We did not find some of the parts the instructions indicated and disregarded them.

Now, we did the compression test on the 1st cylinder by just trying to start up th engine.
The engine does seem to fire up for a while, but when the accelerator is not opening the intake manifold the engine dies instantly.

The compression tested 30, 60, 90, and 120 in the same cylinder at different stroking positions.
If you could help us with the usage of this tester on this type of cars we would greatly appreciate it.

Again, it is a C280 1997 Mercedes Benz which has been sitting for a while now.

Hope this helps
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Tuesday, April 21st, 2009 AT 7:55 PM
Tiny
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Ok here is what I need you do is a compression test as I will discribed ok. I need you to remove all the spark plugs and then hook up your guage to 1st cylinder and crank it 5 revalutions get me the reading and then cyl. Number 2 and so on. Then after doing this put 3 squirts of oil in cyl. Number 1 do the test again and then cyl. 2 and so on. Then get back to me with the dry test for all cylinder and the wet test (using the oil). I really need to know what all cylinders are doing dry and wet to be of help. Thanks and get back to me with those readings.
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Wednesday, April 22nd, 2009 AT 10:13 AM
Tiny
MERCEDESENGINES
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Hello,
We have recently changed the piston rings since while we were already at it, why not do the whole job ourselves?
So we ended up changing the whole piston head for all 6 cylinders from a C class almost brand new at a yunk yard.
In the end, the rings themselves had almost no miles left as we took them out.
Of course we first tried to only replace the rings so it could be an almost perfect transition, but the rings were stuck in the piston head and these did not expand at all.
Unlike the old ones, the new ones did expand and did move freely around the ring cavities.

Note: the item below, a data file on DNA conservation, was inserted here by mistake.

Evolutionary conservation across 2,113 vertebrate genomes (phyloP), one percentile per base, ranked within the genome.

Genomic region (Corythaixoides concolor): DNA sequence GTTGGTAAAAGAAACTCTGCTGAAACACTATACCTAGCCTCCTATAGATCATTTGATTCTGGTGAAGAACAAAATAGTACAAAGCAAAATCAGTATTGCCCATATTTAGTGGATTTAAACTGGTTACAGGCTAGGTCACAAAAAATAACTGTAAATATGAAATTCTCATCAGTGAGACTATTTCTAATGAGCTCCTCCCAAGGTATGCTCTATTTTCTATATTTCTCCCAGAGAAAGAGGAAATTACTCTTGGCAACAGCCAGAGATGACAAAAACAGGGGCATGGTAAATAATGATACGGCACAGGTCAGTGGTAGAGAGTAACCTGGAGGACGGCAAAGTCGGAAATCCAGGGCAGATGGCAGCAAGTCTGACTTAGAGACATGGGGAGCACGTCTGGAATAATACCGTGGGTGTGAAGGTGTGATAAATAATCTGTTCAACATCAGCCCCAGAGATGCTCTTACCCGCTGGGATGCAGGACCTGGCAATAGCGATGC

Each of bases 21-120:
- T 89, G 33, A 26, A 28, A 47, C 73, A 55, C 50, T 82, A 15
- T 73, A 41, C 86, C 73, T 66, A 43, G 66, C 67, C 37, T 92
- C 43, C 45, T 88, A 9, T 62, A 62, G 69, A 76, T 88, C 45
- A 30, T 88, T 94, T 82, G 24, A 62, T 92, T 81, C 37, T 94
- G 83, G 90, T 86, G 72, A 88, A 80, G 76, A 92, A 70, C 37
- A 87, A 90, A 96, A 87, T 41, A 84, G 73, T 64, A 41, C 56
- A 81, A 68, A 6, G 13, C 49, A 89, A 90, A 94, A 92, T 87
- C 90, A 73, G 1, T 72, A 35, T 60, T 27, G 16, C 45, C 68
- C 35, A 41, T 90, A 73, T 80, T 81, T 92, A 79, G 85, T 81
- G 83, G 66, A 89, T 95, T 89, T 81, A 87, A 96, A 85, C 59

That was one job done.

Now we are putting the engine back together, but since we could not fit both the torque convrter with the gearbox inside the car compartment, we had to take the transmission off as well.

Everything went well though the torque converter bled all 4 quarts out and more leaving the transmission which had already bled some liquid as well with virtually no oil, so we went on and bought one quart at our local mercedes dealership and 2 quarts at autozone along with the transmission gasket and filter.

Now we hope the job to be done right since we re-timed th engine at specs and got the pistons at TDC with the engine out.

Of course we let the engine and engine head spin a little after assembling and timing went with great success though it was a little hard doue to the lack of oil in the cylinder walls for a while until it rotated a little.

The timing rails have been bought and replaced and the engine seems to be ready to fire.

Please let us know if there is anything we could have missed.

Now, is it possible for us to completely drain the transmission ourselves or is it impossible due to probabilities of transmission malfunction.

We mean to change the oil since in several forums we have found that some transmission issues are due to the mercedes oil not being changed and we are only restoring the car after doing some framework on the rear end.

Is it fine to mix both mercedes dealership transmission oil and aftemarket transmission oils in this particular device or is it dangerous.
Also, is it possible to get any issues moving the transmission cylynder-like gears that go into the torque converter a little after pulling off the engine?

Thank you for your help

PS: normal psi for a cylinder on several mercedes is around 180 and our old pistons gave us around 120.
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Friday, May 1st, 2009 AT 6:46 PM
Tiny
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Everythings sounds good so far. As for mixing the trans fluid bought from Mercedes and mixing it with what you bought at auto zone there is no problem mixing it as long as they are the same type like dextron 3 for dextron 3. As for draining the transmission fluid you may not be able to get all of it out but as long as you make sure it is full before starting it no worries. As far as spinning the torque converter that won't hurt anything as you ussually need to spin it in order to line up the bolt holes anyway when the engine is in. Well sounds like you are on your way. Thanks.
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Saturday, May 2nd, 2009 AT 8:30 AM